On August 23 and August 24, the Genitourinary Development Molecular Anatomy Project (GUDMAP), a consortium of laboratories coordinated by the USC Information Sciences Institute (ISI), held an online ceremony to celebrate the project’s 15 years of work. Over that period, member research groups have gathered information about the genetic profiles and molecular structures that characterize the cells that make up the organs of the genitourinary tract, which includes the reproductive and urinary systems.
The two-day symposium, named the GUDMAP Jamboree, brought together 190 attendees, including scientists and researchers in the field. The event, which took place over Zoom, featured talks from guest speakers, presentations from GUDMAP investigators on their research, and open discussions about important research topics.
“It was really special to be able to bring together so many people across this research community to celebrate the contributions that GUDMAP has made to drive important research,” said Cris Williams, GUDMAP consortium coordinator and a member of USC ISI, who organized the event with the help of a program committee consisting of GUDMAP members and other individuals in the urogenital research community.
All of the sequencing and imaging data collected by research groups within the GUDMAP consortium is made publicly available online via the GUDMAP repository, with the aim of sharing this knowledge with the greater research community to support and stimulate research into the genitourinary tract. The repository is maintained and continually extended to support new and cutting edge data and technologies by Hongsuda Tangmunarunkit (technical project lead) and Laura Pearlman (data scientist) of USC ISI.
“The genitourinary tract is an organ system that has broad and really prevalent impacts on human health,” said Carl Kesselman, a professor of industrial and systems engineering at USC Viterbi, the director of the Informatics Systems Research Division at USC ISI, and the principal investigator for GUDMAP’s Coordinating Center.
“Understanding the molecular anatomy of this organ system is crucial in understanding the processes that lead to defects or disease,” Kesselman said. “The ultimate vision of GUDMAP is to provide critical tools that will enable a global community of research to gain new understanding of how these organs work, with the goal of developing new approaches to preventing and treating disease.”
Since 2016, USC ISI has played an important role in the project. The Coordinating Center, a collaboration between USC and Brigham and Women’s Hospital in Boston, maintains the GUDMAP repository and facilitates frequent communication and collaboration between GUDMAP researchers and the broader research community.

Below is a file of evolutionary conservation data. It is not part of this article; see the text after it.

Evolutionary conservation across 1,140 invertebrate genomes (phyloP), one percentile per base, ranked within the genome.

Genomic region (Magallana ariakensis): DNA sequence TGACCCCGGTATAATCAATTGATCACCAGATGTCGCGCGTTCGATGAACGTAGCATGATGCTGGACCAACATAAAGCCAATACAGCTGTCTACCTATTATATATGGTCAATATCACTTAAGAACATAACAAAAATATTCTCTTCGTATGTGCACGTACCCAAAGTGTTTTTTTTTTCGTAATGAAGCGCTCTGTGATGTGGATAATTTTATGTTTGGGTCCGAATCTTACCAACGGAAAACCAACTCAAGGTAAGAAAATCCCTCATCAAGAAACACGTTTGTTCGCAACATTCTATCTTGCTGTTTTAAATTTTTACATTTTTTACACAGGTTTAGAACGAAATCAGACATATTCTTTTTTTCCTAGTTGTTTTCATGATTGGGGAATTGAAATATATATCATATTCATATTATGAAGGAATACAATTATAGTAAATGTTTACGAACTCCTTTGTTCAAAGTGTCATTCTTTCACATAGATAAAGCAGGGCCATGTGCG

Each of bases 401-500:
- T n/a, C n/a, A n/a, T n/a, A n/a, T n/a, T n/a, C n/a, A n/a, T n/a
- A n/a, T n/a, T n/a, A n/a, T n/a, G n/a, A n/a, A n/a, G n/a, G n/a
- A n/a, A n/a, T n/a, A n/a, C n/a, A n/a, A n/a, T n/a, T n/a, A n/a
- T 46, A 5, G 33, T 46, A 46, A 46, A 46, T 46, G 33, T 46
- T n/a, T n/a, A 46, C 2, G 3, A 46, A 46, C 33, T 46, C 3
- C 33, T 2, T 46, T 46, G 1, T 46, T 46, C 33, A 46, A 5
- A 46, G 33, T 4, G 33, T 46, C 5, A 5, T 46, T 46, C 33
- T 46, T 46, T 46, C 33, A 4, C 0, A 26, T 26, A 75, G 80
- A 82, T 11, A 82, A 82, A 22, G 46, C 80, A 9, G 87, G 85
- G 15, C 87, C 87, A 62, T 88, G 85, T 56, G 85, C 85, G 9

“By enabling active communication amongst a wide community of scientists and providing researchers with access to an organized, usable database, we’re helping to accelerate the rate of research and discovery in a really meaningful way,” said Kesselman, an internationally renowned computer scientist who holds the William M. Keck Chair in Engineering.
Funded by the National Institutes of Health (NIH), GUDMAP has already proven a valuable resource for a multitude of research projects. Among its many resources: a molecular atlas of gene expression for the developing organs of the GU tract; a high-resolution molecular anatomy that highlights the development of the GU system; rapid access to primary data via the GUDMAP database.
For Chad Vezina, a professor in the department of comparative biosciences at the University of Wisconsin, Madison, and the principal investigator of the Vezina Lab, GUDMAP’s repository has been instrumental in his laboratory’s efforts to find new therapies for aging-related urinary disorders in men.
“GUDMAP houses very rare data on prostate specimens, and my lab members have relied on the database to identify differences between healthy and diseased prostate tissue to formulate hypotheses about factors that cause disease,” Vezina said. “It can be difficult to find reliable and trustworthy data for research, but the heavy emphasis GUDMAP places on data integrity and accessibility means I know I can always trust data in the GUDMAP database.”
GUDMAP is committed to continuing to serve as a resource for researchers to find usable data.
“The importance of being able to find and share data amongst research groups is being increasingly recognized,” Kesselman said. “By coordinating this project, USC ISI is at the center of this effort to empower global research communities to explore an organ system with really broad impacts on human health.”